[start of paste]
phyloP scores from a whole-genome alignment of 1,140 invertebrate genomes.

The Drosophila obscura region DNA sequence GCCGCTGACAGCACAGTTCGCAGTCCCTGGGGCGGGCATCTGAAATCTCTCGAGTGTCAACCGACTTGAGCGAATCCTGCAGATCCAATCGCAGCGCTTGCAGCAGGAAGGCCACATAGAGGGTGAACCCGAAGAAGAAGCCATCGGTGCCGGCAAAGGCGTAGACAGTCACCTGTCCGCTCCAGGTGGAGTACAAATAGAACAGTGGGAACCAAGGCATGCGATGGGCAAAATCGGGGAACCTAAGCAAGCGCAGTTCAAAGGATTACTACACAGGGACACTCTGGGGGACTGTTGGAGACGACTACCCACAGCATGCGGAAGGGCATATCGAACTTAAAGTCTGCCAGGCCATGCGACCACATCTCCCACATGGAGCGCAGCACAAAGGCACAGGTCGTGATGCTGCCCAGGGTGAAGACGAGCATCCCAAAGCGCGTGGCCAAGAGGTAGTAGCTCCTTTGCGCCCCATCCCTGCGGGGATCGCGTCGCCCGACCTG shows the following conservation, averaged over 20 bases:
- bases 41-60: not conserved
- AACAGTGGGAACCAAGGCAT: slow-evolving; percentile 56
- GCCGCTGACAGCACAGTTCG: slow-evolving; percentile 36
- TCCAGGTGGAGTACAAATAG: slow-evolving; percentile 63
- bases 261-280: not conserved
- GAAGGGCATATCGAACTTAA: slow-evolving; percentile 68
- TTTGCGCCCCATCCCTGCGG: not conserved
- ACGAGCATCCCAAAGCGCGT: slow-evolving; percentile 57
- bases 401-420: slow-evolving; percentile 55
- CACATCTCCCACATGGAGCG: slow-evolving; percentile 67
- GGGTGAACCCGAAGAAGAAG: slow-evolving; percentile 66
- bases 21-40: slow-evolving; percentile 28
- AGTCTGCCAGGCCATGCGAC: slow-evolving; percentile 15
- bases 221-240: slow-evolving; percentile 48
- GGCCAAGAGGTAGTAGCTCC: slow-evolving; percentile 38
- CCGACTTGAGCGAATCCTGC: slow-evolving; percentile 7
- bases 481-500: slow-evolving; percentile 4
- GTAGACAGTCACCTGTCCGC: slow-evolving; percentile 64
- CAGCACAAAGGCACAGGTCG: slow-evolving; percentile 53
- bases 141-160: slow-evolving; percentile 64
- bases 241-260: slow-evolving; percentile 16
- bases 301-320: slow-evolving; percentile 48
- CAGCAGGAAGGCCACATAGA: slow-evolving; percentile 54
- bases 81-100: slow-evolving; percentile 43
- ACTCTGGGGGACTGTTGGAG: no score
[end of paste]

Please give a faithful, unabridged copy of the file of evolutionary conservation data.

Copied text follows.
phyloP scores from a whole-genome alignment of 1,140 invertebrate genomes.

The Drosophila obscura region DNA sequence GCCGCTGACAGCACAGTTCGCAGTCCCTGGGGCGGGCATCTGAAATCTCTCGAGTGTCAACCGACTTGAGCGAATCCTGCAGATCCAATCGCAGCGCTTGCAGCAGGAAGGCCACATAGAGGGTGAACCCGAAGAAGAAGCCATCGGTGCCGGCAAAGGCGTAGACAGTCACCTGTCCGCTCCAGGTGGAGTACAAATAGAACAGTGGGAACCAAGGCATGCGATGGGCAAAATCGGGGAACCTAAGCAAGCGCAGTTCAAAGGATTACTACACAGGGACACTCTGGGGGACTGTTGGAGACGACTACCCACAGCATGCGGAAGGGCATATCGAACTTAAAGTCTGCCAGGCCATGCGACCACATCTCCCACATGGAGCGCAGCACAAAGGCACAGGTCGTGATGCTGCCCAGGGTGAAGACGAGCATCCCAAAGCGCGTGGCCAAGAGGTAGTAGCTCCTTTGCGCCCCATCCCTGCGGGGATCGCGTCGCCCGACCTG shows the following conservation, averaged over 20 bases:
- bases 41-60: not conserved
- AACAGTGGGAACCAAGGCAT: slow-evolving; percentile 56
- GCCGCTGACAGCACAGTTCG: slow-evolving; percentile 36
- TCCAGGTGGAGTACAAATAG: slow-evolving; percentile 63
- bases 261-280: not conserved
- GAAGGGCATATCGAACTTAA: slow-evolving; percentile 68
- TTTGCGCCCCATCCCTGCGG: not conserved
- ACGAGCATCCCAAAGCGCGT: slow-evolving; percentile 57
- bases 401-420: slow-evolving; percentile 55
- CACATCTCCCACATGGAGCG: slow-evolving; percentile 67
- GGGTGAACCCGAAGAAGAAG: slow-evolving; percentile 66
- bases 21-40: slow-evolving; percentile 28
- AGTCTGCCAGGCCATGCGAC: slow-evolving; percentile 15
- bases 221-240: slow-evolving; percentile 48
- GGCCAAGAGGTAGTAGCTCC: slow-evolving; percentile 38
- CCGACTTGAGCGAATCCTGC: slow-evolving; percentile 7
- bases 481-500: slow-evolving; percentile 4
- GTAGACAGTCACCTGTCCGC: slow-evolving; percentile 64
- CAGCACAAAGGCACAGGTCG: slow-evolving; percentile 53
- bases 141-160: slow-evolving; percentile 64
- bases 241-260: slow-evolving; percentile 16
- bases 301-320: slow-evolving; percentile 48
- CAGCAGGAAGGCCACATAGA: slow-evolving; percentile 54
- bases 81-100: slow-evolving; percentile 43
- ACTCTGGGGGACTGTTGGAG: no score